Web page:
Last week, after sharing the same building space on the corner of South Fourth Avenue and East Washington Street for almost two years, The Espresso Bar officially became a part of Literati bookstore.

Literati owners will now oversee the business and management for the downtown coffee spot, taking over for former owner Sandy Bledsoe.

Literati owners Mike and Hilary Gustafson started their bookstore in March 2013, and it has since turned into one of Ann Arbor’s most well-known. They said they have always emphasized being a welcoming and inclusive community and, taking ownership of the Espresso Bar will further that goal.

“I’ve loved The Espresso Bar since before they moved into our building,” Mike Gustafson said. “What Sandy created is truly special. It gives me a sense of community. I see friends there. I see all sorts of people come up and have a conversation. We have always wanted to have a bookstore that generates dialogue and would be a community space, and I think the fusion of these two businesses does just that.”

Despite the change in ownership, coffee shop employees said they’re confident the quality of the Espresso Bar, which was voted best coffee shop in Washtenaw County in 2015, will be consistent. Jess Harmon, the new manager of The Espresso Bar, has worked in the coffee business for more than six years, said she believes the shop sets the standard for customer service in the area. She added that the transition will help align the businesses.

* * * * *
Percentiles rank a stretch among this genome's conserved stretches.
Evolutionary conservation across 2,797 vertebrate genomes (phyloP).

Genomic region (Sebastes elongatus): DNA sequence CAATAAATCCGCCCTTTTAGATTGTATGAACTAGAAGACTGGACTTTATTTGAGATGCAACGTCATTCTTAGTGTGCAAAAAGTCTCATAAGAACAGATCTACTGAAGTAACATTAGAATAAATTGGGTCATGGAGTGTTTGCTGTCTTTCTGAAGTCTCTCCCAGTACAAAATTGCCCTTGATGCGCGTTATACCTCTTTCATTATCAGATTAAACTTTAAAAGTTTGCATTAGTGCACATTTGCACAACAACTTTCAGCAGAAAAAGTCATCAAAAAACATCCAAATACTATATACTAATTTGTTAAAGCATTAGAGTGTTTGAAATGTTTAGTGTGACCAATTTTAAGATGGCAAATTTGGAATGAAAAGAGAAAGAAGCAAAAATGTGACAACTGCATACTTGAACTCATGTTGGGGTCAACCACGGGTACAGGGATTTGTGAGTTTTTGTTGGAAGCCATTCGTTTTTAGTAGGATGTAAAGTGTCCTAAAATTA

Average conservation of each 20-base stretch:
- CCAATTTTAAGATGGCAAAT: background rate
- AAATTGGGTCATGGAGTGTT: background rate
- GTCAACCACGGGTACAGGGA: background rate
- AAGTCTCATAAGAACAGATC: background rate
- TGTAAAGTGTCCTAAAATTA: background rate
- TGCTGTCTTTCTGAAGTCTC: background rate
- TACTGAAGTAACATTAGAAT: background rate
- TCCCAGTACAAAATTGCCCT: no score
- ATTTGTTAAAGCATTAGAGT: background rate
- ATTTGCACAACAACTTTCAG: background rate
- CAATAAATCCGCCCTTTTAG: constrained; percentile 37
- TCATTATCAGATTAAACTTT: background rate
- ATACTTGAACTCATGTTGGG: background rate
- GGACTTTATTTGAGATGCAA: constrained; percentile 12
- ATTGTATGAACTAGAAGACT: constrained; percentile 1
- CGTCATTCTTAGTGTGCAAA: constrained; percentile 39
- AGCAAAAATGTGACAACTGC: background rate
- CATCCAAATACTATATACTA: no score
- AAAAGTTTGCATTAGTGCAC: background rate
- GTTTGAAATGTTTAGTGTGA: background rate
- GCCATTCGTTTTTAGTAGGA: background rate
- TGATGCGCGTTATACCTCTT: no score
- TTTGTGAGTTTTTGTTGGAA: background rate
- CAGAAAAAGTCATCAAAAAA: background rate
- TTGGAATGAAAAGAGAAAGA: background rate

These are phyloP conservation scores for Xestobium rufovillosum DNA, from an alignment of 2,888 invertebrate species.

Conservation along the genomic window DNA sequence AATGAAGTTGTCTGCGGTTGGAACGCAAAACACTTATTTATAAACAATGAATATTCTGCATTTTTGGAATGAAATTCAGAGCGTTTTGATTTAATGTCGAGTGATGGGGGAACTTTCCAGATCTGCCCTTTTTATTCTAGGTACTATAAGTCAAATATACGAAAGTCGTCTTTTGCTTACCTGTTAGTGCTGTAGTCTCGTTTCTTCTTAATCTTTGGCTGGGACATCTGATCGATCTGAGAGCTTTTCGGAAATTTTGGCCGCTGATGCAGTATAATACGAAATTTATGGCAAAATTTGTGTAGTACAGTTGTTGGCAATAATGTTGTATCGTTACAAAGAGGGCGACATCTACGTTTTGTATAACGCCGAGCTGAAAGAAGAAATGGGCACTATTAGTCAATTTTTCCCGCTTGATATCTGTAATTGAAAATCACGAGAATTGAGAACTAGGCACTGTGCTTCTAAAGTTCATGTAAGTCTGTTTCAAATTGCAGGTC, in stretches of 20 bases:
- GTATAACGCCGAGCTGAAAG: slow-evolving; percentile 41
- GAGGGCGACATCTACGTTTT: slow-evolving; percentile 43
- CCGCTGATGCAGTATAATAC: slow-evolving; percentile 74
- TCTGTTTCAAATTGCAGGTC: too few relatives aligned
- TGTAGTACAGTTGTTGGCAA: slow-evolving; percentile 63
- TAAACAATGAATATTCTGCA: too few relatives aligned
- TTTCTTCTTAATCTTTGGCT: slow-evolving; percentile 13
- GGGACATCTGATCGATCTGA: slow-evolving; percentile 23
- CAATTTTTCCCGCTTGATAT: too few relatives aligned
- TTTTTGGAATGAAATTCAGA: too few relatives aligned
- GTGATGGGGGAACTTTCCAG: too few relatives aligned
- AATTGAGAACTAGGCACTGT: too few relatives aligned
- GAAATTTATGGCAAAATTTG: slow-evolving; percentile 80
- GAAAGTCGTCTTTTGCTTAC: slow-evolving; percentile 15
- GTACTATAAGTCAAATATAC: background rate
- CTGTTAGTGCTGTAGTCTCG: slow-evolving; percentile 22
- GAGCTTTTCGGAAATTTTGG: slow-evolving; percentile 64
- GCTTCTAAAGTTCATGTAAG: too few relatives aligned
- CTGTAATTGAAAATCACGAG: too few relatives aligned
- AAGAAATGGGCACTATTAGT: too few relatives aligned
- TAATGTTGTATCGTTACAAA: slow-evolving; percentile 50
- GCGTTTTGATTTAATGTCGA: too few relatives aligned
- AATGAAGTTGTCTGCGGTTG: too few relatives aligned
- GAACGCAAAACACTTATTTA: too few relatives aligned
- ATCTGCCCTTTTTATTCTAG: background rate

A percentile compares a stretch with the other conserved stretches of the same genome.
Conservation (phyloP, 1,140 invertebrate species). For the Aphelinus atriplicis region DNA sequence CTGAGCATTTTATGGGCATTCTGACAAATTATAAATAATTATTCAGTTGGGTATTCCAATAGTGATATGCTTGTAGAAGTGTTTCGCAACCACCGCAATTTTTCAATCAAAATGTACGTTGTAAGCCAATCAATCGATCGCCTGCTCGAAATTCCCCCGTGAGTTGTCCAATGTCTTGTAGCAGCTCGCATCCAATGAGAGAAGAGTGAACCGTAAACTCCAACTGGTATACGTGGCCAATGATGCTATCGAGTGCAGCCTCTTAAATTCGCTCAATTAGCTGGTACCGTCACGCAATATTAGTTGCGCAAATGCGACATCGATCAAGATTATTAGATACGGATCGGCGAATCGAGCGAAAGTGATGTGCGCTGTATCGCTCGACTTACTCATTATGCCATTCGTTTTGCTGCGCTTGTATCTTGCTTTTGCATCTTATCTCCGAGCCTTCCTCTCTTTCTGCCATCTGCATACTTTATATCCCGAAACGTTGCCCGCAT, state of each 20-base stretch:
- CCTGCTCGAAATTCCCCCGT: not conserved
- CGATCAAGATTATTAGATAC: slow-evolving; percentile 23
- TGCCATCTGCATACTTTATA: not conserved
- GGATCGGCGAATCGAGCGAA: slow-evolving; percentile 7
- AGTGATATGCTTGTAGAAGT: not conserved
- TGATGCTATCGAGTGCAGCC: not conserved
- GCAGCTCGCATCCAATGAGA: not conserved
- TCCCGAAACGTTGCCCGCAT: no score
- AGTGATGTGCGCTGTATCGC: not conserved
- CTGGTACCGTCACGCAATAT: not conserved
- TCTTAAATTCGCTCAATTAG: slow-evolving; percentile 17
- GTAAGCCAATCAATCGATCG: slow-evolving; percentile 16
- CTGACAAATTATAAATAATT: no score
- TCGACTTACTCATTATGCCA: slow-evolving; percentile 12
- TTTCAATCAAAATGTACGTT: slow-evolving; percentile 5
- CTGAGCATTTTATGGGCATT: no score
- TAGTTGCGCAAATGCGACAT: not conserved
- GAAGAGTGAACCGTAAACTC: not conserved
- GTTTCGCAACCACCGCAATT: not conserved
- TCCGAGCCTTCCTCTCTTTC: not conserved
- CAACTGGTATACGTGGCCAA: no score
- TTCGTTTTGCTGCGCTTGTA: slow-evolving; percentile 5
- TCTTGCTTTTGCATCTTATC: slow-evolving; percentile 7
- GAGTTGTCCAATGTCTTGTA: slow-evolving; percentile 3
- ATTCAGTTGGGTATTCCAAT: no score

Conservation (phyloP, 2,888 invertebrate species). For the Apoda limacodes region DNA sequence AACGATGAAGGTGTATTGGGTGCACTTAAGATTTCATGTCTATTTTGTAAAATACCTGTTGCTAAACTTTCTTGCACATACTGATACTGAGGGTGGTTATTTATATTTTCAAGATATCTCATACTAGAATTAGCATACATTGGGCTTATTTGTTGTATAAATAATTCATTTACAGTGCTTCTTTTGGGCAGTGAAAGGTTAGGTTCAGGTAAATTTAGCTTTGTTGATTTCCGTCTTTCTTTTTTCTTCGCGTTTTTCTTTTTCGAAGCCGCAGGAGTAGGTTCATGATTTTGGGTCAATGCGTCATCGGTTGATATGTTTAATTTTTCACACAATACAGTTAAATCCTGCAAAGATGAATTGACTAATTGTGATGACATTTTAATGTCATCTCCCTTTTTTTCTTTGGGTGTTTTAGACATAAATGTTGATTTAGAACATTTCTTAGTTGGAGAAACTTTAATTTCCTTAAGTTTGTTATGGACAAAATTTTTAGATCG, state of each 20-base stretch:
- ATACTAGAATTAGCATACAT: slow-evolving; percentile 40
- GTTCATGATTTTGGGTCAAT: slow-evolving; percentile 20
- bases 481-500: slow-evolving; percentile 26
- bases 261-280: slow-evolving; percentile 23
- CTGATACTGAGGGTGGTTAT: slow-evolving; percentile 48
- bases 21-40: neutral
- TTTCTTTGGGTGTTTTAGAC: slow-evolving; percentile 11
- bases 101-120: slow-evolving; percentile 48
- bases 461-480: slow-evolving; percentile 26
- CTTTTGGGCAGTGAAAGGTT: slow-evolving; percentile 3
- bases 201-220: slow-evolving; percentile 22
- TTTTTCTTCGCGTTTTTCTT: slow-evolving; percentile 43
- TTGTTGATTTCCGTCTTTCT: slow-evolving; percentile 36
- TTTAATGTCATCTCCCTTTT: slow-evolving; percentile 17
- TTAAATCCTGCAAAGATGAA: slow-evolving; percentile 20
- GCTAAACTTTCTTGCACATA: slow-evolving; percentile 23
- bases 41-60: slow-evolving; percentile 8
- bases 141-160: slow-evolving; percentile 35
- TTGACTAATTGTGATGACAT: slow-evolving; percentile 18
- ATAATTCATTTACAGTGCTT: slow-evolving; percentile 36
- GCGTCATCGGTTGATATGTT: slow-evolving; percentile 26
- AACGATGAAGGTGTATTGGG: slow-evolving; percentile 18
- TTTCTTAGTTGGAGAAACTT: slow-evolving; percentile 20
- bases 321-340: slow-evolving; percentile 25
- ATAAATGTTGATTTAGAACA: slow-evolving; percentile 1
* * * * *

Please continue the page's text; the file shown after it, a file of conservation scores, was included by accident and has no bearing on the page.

“It’s difficult when there’s two M.O.s operating in the same place, but when it’s one cohesive unit, we can all sort of be achieving the same goals,” Harmon said.

Harmon also noted that the day to day operations have not changed much so far and will be kept fairly similar for a while, though changes may come down the road.

“You know, a lot of things are going to stay the same, especially our staff — we’re not losing anyone,” Harmon said. “We may do some remodeling of things. We might get some varied seating and stuff like that. Hopefully find a way to get people different nooks and crannies to sit in.”

However, for the future, the Gustafsons have plans to better streamline the store and the coffee shop in order to enhance the experience of shoppers and readers alike.

“There are little things we can do to make the space more cohesive,” Mike Gustafson said. “For instance, making special menus for events and readings, or, hopefully one day, smoothing our system so gift cards can work at both the bookshop and the coffee shop.”

Despite the change, students, like LSA sophomore Amber Mitchell, said they were supportive of the merge and the environment Literati creates for its customers.

“My favorite thing about Literati and The Espresso Bar, besides the world’s best vanilla latte and an outstanding collection of literature, is the community atmosphere,” Mitchell said. “Although the businesses have operated separately up until this point, the location as a whole feels full of individuals who are friendly and passionate about what they do — whether that be academically, in the literary field or as a staff member of The Espresso Bar itself.”

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